... time to look at the past and hope for this year
(Author's note:) The information below is from the book written by Will Anderson. Mr. Anderson died last year and I have the enthusiastic permission from his widow to use this article in the Mirror.
They had heart ...
The pair of pitchers featured in The LOST NEW ENGLAND NINE were troupers of the first order. Both hurled for the Red Sox when the Sox were horrendous.
In 1906, the year Joe Harris went an unbelievable 2-21, the Sox (actually then called the Pilgrims) were dead last in the American League with a 49-105 record.
Joe, in fact, was in select company; teammate Cy Young - THE Cy Young - also lost 21 games that fruitless year. Curt Fullerton, too, pitched when the Hub Hose were abysmal. When he went 2-15 in his worst season, 1923, the Sox were again dead last, with a mark of 61-91. To pitch for the Red Sox in those days you had to have heart…because you sure weren’t going to have runs.
Joseph White “Joe” Harris pictured here in a circa 1906 photo, was born in Melrose, Massachusetts on February 1,1882 and died in Melrose, Massachusetts on April 12,1966. Pitched three seasons for the Pilgrims/Red Sox, 1905-1907, running up a super-awful 2-21 record, 1906, for a team that was dreadful both offensively and defensively.
Highlight was probably a 24-inning duel with Colby Jack Coombs and the Athletics on September 1, 1906. Both moundsmen went the distance before the A’s took the contest, not surprisingly, by pushing across three runs in the 24th. Lifetime is 3-30 in spite of a respectable 3.35 ERA. This game was listed among the 100 greatest games in baseball in the 20th.century.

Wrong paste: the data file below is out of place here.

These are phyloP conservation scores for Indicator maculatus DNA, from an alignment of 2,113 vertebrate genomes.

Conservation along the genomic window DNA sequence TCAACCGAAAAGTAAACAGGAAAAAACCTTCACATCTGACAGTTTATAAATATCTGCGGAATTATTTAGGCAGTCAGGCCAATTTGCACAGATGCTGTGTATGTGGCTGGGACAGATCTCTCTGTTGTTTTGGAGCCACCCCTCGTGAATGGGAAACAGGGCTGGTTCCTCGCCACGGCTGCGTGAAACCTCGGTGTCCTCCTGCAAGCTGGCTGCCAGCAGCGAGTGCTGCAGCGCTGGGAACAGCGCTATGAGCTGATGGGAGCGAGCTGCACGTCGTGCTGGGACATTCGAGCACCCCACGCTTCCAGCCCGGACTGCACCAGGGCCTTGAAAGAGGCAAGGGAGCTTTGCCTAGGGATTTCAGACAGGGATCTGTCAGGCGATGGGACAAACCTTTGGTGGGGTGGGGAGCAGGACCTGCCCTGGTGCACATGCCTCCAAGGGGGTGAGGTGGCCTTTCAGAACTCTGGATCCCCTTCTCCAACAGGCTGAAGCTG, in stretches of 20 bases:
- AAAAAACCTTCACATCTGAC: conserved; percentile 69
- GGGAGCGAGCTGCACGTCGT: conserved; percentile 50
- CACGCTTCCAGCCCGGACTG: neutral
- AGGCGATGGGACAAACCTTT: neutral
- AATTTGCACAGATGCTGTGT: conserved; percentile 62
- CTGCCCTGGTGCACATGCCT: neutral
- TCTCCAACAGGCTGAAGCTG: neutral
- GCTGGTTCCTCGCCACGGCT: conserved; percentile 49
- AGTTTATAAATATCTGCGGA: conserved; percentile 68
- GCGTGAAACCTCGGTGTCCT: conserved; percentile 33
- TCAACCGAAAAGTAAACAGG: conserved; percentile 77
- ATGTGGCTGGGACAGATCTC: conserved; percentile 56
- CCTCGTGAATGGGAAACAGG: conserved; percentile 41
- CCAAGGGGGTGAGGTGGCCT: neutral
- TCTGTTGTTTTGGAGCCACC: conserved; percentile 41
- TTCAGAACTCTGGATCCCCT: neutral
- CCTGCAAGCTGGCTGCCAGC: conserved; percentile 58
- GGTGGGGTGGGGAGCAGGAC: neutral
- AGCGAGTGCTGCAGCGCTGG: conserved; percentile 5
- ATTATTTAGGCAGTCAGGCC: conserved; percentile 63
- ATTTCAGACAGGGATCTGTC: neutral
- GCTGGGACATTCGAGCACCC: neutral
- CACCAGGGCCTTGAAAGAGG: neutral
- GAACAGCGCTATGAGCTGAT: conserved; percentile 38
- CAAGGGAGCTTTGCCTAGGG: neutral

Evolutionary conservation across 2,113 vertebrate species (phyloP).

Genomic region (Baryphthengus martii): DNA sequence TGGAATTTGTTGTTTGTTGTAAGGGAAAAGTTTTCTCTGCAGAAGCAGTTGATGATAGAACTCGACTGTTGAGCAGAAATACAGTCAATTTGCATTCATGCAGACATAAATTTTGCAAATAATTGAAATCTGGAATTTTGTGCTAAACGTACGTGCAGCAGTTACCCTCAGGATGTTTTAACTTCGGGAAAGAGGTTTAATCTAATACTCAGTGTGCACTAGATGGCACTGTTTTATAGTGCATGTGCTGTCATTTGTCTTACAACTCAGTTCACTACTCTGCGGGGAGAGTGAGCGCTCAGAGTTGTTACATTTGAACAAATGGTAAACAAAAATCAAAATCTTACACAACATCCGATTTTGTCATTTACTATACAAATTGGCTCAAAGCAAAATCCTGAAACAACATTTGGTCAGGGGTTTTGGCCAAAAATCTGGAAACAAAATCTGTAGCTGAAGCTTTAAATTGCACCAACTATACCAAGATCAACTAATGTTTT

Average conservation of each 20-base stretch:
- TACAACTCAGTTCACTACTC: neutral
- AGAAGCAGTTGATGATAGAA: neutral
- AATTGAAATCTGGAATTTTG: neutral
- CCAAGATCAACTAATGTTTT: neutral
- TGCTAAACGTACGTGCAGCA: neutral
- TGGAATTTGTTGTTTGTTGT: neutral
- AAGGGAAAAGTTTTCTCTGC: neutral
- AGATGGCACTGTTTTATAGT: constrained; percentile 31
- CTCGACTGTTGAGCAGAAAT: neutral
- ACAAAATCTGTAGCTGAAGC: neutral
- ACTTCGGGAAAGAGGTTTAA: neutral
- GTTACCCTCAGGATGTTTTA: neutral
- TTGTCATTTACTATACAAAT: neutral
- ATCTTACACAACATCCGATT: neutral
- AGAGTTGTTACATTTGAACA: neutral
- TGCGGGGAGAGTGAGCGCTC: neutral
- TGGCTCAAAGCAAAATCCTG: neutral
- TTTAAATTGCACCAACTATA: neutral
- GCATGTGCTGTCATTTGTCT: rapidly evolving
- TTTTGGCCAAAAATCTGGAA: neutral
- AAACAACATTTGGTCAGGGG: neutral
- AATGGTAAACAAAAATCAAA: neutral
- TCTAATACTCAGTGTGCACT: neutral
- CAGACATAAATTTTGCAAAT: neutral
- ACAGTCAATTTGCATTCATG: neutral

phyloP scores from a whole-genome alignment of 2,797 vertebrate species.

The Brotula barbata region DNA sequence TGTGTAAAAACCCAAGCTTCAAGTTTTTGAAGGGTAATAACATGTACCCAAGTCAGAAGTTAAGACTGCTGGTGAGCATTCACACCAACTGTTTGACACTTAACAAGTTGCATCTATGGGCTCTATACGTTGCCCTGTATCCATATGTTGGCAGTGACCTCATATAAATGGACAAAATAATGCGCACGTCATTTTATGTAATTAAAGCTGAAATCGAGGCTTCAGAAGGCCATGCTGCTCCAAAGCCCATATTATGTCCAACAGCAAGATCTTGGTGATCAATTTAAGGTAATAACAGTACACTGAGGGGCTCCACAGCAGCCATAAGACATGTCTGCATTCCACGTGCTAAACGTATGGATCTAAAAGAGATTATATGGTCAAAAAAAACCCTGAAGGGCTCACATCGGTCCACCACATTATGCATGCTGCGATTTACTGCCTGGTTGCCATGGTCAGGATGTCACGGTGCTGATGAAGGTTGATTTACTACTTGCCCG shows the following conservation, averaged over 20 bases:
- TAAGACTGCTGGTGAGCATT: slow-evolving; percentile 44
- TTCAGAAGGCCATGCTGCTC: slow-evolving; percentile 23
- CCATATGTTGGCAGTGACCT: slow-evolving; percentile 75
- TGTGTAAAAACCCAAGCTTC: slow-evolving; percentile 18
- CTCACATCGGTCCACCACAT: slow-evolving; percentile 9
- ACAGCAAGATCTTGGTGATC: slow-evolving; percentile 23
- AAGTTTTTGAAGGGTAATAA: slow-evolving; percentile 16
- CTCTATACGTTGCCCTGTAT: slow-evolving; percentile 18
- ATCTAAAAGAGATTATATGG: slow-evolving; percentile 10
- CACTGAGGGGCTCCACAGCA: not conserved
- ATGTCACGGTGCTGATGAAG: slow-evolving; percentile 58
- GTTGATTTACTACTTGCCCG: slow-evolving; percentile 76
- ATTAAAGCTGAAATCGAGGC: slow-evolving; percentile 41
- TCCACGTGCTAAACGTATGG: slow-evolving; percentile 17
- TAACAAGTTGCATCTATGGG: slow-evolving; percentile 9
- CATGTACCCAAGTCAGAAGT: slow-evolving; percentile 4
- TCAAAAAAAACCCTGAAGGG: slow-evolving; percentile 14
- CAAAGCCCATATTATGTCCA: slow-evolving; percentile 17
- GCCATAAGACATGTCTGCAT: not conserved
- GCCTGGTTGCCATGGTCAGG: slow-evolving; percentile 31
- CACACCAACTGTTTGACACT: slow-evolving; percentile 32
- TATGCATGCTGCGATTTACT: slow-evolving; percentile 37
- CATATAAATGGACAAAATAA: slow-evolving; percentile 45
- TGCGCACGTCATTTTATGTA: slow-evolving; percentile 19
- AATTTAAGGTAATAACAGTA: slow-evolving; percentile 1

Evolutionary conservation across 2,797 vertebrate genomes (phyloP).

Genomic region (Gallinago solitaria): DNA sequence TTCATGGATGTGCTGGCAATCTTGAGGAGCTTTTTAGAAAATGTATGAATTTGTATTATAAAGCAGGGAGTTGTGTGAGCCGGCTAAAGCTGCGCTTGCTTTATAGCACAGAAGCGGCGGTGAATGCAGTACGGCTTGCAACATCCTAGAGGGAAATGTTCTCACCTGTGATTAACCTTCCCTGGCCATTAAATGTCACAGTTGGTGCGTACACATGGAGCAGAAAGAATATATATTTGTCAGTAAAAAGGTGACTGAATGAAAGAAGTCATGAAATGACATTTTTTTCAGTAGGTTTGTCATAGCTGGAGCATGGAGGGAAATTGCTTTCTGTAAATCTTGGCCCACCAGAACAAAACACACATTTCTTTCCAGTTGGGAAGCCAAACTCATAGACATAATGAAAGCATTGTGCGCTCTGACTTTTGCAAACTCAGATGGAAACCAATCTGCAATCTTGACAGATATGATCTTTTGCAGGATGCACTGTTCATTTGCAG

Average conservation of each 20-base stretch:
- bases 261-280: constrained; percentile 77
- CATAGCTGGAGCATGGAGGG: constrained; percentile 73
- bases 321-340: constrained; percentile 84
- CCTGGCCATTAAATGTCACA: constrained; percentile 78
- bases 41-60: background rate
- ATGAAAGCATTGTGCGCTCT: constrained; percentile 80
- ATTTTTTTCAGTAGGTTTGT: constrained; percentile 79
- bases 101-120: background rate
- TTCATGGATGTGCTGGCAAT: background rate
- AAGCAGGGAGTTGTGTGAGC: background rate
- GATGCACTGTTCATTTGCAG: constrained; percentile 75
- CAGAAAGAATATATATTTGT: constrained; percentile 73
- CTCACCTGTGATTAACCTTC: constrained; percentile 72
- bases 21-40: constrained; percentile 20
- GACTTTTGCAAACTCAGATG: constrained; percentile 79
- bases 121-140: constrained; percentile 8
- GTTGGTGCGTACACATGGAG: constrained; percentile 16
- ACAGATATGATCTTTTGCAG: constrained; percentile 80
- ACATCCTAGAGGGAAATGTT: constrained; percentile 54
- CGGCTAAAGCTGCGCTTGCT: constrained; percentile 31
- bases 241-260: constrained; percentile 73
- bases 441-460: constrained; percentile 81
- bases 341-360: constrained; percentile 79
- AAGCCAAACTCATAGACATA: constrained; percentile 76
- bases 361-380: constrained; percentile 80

Joe was interviewed once and he said "I learned to play baseball in Melrose, where my parents reside, and while pitching for school teams and semi-professional clubs I attracted the attention of the New England magnates and joined the Fall River club. After a year or two I joined the Boston Americans. I have never done much of anything except play ball. As for advising young men about entering the profession, I feel that I am not as well qualified to speak as many other would be. I have been accused of not taking baseball seriously, but I am always doing my best, and when I work I always work hard to win. I do not know what I shall do when I quit playing ball"
The second pitcher was Curtis Hooper Fullerton from Ellsworth, Maine, but that is another story. There are stories about pitchers, catchers and all over the field players.
If you like baseball this is a great book about The best of New England’s forgotten ballplayers.
June 3, 2016